When it became available, McAfee sent me an updated version of ISeamLess scripting, more powerful. Now this is something that could be useful if this could work with all setup.exe out there. In the hands of site administrators, this is the solution to remote distribution software, no need for config-o-matic, wininstall and the likes who costs a small fortune to acquire and often produces flaky results. But it could also be a very dangerous weapon if in the wrong hands. As you can see from the example above, one can easily delete files with ISeamLess. Imagine a script-kiddie who picks up any piece of shareware on the net, unzips it, adds a maliciously crafted .iss file, and re-zips the package in a self-extracting .exe, then distributes through on the internet(ftp upload, mail, newsgroup, web page, ...). Ouch. But still, it would be nice to have such a tool available for all software. But to effeciently use it, one condition must apply: know your software from the indide out. Security could be improved by adding built-in file-trace, allowing a IseamLess script to delete only files it has created itself. I have not tried new versions of this tool in a while, and I don"t know if McAfee still provides it, but I really had fun with this gimmick.

7. My Web

I was lucky enough to take care of both desktops and servers. Here"s why: I had about 150 local users and 150 remote (taken care by people over there, but with personnel changes, I became at one point the sole in charge on antivirus management for them too) and about 4 servers local and 4 remote (same story). Taking care of the file servers wasn"t as complicated as it was for the desktop. I figure it is still easier and shorter to make them manually since there"s only 8 of them, besides since your servers are your balls, you want to keep an eye on it when you install software on it. But I did find several little things that would get me a real web where any known virus couldn"t trip into without me knowing it. The server version of McAfee supported a feature called McAlert. Basically, this worked by setting up a share on a server where users have write-access. McAfee puts a file there that serves the purpose of alert queuing. The server "listens" to the file. You set up your McAfee clients simply by specifying the share path in UNC format in the McAlert configuration window. Whenever VShield (live scanner) or VirusScan (file scanner) trips on a virus or detects virus-like activity, it would pipe information to the file on the server. The message could then be sent to you through various ways (SMTP mail, alpha-numerical pager, network broadcast, ...). Take the time to look at what kind of message you can send to yourself. The default message is often futile and nearly useless. Look if you can customize it with variables, such as username, machine name, file infected, virus name, ... The more precise the message you get, and the more you know your users and your systems, the more easily you will be able to determine the severity of the threat. 90% of the time, it"s no big deal, so you kind of get used to it. I coupled the effect of this by pointing all log files from the various stations to one single log file (actually 2, 1 for VShield and 1 for VirusScan). These log files can be in the same directory than the message-queue file, they do not interact. This is not fiction, this is quite easy if you apply yourself to it. I have tried to explain some of this to some of my co-workers, supposedly equal in our job descriptions and pre-requisites, only to be confronted to a gazed look. More about that later.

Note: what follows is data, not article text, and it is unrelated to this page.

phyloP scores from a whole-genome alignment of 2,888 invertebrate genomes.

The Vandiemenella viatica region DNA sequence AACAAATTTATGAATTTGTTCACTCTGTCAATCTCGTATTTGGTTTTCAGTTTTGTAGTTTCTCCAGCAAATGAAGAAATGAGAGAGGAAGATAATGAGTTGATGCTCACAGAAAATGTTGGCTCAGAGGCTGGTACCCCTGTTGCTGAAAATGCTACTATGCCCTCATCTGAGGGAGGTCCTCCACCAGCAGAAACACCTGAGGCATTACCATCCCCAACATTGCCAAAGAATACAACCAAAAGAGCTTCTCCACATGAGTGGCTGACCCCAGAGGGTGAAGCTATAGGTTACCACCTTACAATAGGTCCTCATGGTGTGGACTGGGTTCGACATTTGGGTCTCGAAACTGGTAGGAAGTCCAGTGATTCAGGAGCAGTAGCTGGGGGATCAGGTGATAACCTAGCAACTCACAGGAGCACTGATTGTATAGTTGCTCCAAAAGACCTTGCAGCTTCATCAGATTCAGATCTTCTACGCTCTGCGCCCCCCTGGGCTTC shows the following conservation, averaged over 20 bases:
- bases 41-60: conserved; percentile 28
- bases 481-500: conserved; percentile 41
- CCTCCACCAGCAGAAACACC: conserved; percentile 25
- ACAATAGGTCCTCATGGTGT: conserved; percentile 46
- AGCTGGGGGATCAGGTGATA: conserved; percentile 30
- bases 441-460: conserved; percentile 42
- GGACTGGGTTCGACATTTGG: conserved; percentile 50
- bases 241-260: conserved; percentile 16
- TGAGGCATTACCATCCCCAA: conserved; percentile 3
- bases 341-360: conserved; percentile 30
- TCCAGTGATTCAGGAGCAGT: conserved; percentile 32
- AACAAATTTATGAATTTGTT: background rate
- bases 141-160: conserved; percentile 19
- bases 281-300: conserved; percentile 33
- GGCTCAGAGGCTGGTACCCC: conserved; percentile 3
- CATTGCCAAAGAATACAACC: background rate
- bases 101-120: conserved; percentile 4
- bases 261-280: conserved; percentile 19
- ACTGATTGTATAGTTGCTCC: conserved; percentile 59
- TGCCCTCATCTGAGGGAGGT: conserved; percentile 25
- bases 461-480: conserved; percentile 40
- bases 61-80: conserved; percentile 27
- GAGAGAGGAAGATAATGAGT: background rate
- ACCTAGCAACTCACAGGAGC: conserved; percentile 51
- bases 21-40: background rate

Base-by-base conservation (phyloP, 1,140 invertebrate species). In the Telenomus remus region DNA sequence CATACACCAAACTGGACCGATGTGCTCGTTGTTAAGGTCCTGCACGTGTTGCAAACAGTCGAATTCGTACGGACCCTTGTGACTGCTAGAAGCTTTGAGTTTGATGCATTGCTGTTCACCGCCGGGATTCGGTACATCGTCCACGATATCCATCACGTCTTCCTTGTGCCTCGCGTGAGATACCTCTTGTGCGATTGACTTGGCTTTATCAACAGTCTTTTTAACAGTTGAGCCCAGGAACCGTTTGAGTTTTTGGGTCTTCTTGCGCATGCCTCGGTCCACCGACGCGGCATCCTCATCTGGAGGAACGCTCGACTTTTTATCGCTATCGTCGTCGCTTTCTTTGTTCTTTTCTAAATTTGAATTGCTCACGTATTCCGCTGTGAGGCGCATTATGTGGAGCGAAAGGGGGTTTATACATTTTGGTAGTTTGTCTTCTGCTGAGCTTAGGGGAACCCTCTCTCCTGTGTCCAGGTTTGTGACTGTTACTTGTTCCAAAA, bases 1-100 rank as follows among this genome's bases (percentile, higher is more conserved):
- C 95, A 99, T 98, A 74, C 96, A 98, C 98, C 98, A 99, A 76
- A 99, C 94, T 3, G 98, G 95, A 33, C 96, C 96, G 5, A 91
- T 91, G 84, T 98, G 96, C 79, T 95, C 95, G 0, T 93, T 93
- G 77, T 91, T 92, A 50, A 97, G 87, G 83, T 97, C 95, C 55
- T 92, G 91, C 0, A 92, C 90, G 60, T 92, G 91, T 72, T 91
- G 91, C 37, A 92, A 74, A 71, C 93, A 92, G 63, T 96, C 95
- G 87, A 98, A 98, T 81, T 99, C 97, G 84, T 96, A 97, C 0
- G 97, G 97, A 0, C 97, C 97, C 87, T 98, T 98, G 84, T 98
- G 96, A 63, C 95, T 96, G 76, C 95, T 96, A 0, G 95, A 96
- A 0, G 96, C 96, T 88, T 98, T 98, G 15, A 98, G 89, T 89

So this is the kind of setup I had. All PCs up to date in terms of antivirus software, updated automatically, a quick mean to react to emergencies, instant knowledge of virus activity by e-mail and pager, and shortcuts on my desktop on my two log files. The log files actually provided me with more information than the e-mail/pager. The Alert would tell me the machine name, which would tell me what building is located the infected machine, along with the time and the virus name. The log files gave the time, the status (infected, cleaned, clean-error, ...)the user name and the full path of the infected file. Here are samples of the two files:

VShield Master Log File Sample

2/23/98 7:42 AM Infected fserrano C:\WINDOWS\TEMP\CONTRAT (1).TXT CAP
2/23/98 7:43 AM Cleaned fserrano C:\WINDOWS\TEMP\CONTRAT (1).TXT CAP
2/23/98 7:43 AM Infected fserrano C:\CONTRAT-FRANCE CAP